The gPhone, Hardware And All

Nexus One gphone

A little over two years ago, the world — or at least a whole lot of geeks — waited with baited breath for the revelation that Google would be entering the mobile phone market. The eventual announcement proved a curveball, however, as what the search giant unveiled were plans for an operating system, not a handset. Now, that curve has finally straightened.

Tempered though it was by the Open Source success that is Android, disappointment has lingered among some over the gPhone that was not. As of yesterday, however, those grieving their Google handsets can finally dry their tears: Company executives announced Tuesday morning that the gPhone is finally a reality.

Christened the Nexus One and manufactured by HTC — the acknowledged expert in Android phones, with nearly half of those available to its credit — the handset is what most observers would expect. It offers tight integration with Google's suite of web services, including a new Google Earth application and GPS-integrated Google Maps. It also adds voice-control options not found in previous Android offerings. While voice-based searching has long been available in Android, as has a limited set of other voice features, the Nexus One offers universal voice-to-text capability — wherever there is a text field, you can speak your way into it.

The usual lineup is present as well: Bluetooth, 5-megapixel camera with flash, accelerometer, integrated social networking, a virtual keyboard, and WiFi, among others. One unique feature is noise-cancellation, made possible by a pair of microphones on either side that allow the phone to automatically adjust to ambient noise level. It's 1GHz processor — Qualcomm's Snapdragon — is an item of note, as is the inclusion of a standard 3.5mm headphone jack, something sorely missing on most offerings on the market. The obligatory full-feature tour is available from the Googlephone site, along with a YouTube channel filled with its own share of demos, tours, and feature overviews.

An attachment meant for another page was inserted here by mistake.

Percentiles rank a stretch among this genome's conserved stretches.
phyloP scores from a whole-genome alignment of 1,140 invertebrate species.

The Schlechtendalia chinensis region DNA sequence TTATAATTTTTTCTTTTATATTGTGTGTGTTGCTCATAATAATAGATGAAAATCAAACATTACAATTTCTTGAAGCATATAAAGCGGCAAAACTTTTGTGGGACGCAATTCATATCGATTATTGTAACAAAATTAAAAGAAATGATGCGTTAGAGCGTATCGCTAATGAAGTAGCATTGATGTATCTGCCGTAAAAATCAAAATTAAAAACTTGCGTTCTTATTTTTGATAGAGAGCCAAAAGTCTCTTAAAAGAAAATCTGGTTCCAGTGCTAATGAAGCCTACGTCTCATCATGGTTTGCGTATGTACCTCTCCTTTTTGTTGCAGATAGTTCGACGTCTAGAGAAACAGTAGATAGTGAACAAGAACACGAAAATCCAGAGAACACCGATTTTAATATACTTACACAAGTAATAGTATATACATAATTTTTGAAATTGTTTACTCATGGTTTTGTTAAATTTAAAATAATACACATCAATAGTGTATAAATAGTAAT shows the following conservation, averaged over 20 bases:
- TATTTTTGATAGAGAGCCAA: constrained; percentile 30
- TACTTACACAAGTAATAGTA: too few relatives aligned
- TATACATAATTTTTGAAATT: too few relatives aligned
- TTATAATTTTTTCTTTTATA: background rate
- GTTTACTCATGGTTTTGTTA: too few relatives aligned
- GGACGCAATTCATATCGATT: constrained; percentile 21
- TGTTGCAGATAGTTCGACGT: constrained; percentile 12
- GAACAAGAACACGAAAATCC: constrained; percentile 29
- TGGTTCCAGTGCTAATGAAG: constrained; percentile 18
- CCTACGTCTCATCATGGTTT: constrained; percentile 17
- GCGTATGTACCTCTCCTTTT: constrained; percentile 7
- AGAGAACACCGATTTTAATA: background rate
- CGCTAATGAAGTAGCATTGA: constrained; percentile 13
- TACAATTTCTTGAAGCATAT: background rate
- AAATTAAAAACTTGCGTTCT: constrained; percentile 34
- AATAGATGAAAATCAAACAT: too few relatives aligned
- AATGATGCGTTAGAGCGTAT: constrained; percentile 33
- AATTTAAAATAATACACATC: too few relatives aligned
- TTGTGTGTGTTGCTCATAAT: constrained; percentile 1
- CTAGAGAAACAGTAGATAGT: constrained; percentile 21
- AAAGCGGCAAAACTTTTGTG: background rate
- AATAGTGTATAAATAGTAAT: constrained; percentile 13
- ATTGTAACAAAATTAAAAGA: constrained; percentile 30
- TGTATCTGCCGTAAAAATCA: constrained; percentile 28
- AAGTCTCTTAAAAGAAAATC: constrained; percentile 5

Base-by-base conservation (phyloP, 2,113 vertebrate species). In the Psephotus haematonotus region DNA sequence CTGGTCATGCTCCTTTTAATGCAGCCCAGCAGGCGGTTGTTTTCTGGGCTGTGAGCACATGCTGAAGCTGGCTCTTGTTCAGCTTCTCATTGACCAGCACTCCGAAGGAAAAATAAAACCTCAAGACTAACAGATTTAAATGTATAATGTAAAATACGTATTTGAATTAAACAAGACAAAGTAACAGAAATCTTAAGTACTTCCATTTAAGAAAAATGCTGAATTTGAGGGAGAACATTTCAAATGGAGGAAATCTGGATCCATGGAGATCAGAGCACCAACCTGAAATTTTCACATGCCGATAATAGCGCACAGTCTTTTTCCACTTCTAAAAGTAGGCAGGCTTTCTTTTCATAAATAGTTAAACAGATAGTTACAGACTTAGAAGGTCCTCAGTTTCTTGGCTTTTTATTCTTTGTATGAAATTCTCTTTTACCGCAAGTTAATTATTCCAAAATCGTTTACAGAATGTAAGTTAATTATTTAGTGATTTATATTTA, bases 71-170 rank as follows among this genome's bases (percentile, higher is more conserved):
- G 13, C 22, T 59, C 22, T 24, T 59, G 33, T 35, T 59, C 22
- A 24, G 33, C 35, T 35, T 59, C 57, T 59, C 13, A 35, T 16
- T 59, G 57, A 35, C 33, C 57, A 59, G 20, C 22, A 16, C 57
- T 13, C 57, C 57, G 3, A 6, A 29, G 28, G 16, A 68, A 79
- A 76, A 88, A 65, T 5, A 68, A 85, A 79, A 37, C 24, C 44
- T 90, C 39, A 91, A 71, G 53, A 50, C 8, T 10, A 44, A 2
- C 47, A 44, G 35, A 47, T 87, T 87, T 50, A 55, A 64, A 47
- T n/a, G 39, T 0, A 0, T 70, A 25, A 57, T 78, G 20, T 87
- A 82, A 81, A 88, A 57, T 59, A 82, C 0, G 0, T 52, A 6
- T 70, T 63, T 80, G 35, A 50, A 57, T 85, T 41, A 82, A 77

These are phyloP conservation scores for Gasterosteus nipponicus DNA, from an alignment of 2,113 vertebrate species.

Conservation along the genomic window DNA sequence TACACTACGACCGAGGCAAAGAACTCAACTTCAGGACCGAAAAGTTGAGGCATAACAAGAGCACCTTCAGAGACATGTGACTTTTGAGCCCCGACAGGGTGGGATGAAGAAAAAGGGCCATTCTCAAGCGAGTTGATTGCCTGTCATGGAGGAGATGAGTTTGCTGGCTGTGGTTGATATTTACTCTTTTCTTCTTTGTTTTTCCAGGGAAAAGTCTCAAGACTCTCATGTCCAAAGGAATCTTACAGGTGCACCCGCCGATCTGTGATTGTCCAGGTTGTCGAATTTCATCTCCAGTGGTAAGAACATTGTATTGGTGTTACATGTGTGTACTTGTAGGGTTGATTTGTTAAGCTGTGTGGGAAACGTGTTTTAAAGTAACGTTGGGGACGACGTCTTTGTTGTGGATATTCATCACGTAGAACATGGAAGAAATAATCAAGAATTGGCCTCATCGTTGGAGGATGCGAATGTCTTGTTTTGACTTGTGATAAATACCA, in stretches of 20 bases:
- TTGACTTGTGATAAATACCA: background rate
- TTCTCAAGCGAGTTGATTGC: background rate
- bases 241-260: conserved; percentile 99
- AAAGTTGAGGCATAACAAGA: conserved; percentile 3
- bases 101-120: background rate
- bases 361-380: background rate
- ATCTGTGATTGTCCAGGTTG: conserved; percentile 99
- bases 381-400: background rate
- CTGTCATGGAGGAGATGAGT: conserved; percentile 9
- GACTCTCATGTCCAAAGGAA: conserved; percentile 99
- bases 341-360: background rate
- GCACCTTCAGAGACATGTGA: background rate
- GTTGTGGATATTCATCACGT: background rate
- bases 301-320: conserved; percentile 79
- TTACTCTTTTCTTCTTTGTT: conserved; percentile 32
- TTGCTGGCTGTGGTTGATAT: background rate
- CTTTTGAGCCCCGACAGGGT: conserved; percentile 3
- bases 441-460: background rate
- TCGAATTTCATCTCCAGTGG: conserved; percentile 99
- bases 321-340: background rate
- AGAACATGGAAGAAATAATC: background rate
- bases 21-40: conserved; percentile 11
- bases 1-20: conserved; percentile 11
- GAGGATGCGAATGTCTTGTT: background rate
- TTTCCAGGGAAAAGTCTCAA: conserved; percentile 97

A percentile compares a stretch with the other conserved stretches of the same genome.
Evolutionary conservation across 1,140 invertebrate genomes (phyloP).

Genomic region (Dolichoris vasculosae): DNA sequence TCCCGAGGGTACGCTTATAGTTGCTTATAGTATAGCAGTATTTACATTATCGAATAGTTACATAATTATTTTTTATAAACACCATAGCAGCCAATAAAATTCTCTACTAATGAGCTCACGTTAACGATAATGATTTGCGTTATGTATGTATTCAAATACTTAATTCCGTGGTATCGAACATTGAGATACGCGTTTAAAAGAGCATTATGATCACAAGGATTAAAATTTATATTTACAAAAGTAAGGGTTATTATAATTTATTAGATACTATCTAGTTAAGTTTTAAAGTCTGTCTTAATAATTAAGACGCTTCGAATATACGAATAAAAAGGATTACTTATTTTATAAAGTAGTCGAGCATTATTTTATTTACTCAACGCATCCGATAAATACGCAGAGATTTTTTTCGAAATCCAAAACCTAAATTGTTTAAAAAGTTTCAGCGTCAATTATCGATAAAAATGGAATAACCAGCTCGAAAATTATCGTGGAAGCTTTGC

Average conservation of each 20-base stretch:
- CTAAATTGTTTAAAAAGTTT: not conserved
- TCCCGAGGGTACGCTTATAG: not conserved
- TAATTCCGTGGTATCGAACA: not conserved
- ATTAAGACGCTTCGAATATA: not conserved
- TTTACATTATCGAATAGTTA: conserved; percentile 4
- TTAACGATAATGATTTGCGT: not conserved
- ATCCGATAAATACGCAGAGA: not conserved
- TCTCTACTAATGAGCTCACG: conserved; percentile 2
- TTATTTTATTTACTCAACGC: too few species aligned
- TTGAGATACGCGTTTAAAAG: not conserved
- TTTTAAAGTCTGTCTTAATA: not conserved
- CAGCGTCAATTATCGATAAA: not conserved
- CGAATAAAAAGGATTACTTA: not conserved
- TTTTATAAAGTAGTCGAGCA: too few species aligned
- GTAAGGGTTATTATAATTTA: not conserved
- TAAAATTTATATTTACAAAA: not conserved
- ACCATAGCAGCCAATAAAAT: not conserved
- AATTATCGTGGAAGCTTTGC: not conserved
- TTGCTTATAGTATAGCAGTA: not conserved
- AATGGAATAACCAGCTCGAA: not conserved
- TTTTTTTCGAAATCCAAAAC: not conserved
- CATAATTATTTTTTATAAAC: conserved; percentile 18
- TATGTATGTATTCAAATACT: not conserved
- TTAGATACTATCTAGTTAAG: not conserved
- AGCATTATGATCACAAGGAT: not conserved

Google is well known not just for innovation, but also for deviation — from the norm, that is — and the Nexus is no exception. Unlike the vast majority of mobile devices on the market, the gPhone is not carrier exclusive, and can be purchased direct from Google for a bargain-basement $529. At the moment, T-Mobile — which offered the original Android-based G1 — is the only provider offering a US-based service bundle, and will happily subsidize the price down to $179 in exchange for a two-year contract. Additional carriers, including Vodafone in Europe, are in the works. The move, while hardly a first, is an interesting one, as it begins to break the lock-in that guarantees providers a captive audience.

By all indications, the Nexus won't be a one-off shot, either. The company's announcements speak of "connect[ing] Google's online users with selected Android devices" and "a simple purchasing process, simple service plans from operators, simple and worry-free delivery and start-up." Whether or not the Nexus and its progeny will live up to Google's pronouncements — "superphone" is the word-of-the-day it would seem — remains to be seen, but it is certainly poised to join Android in making a noticeable dent in the mobile phone world.

______________________

Justin Ryan is a Contributing Editor for Linux Journal.

Comments

Comment viewing options

Select your preferred way to display the comments and click "Save settings" to activate your changes.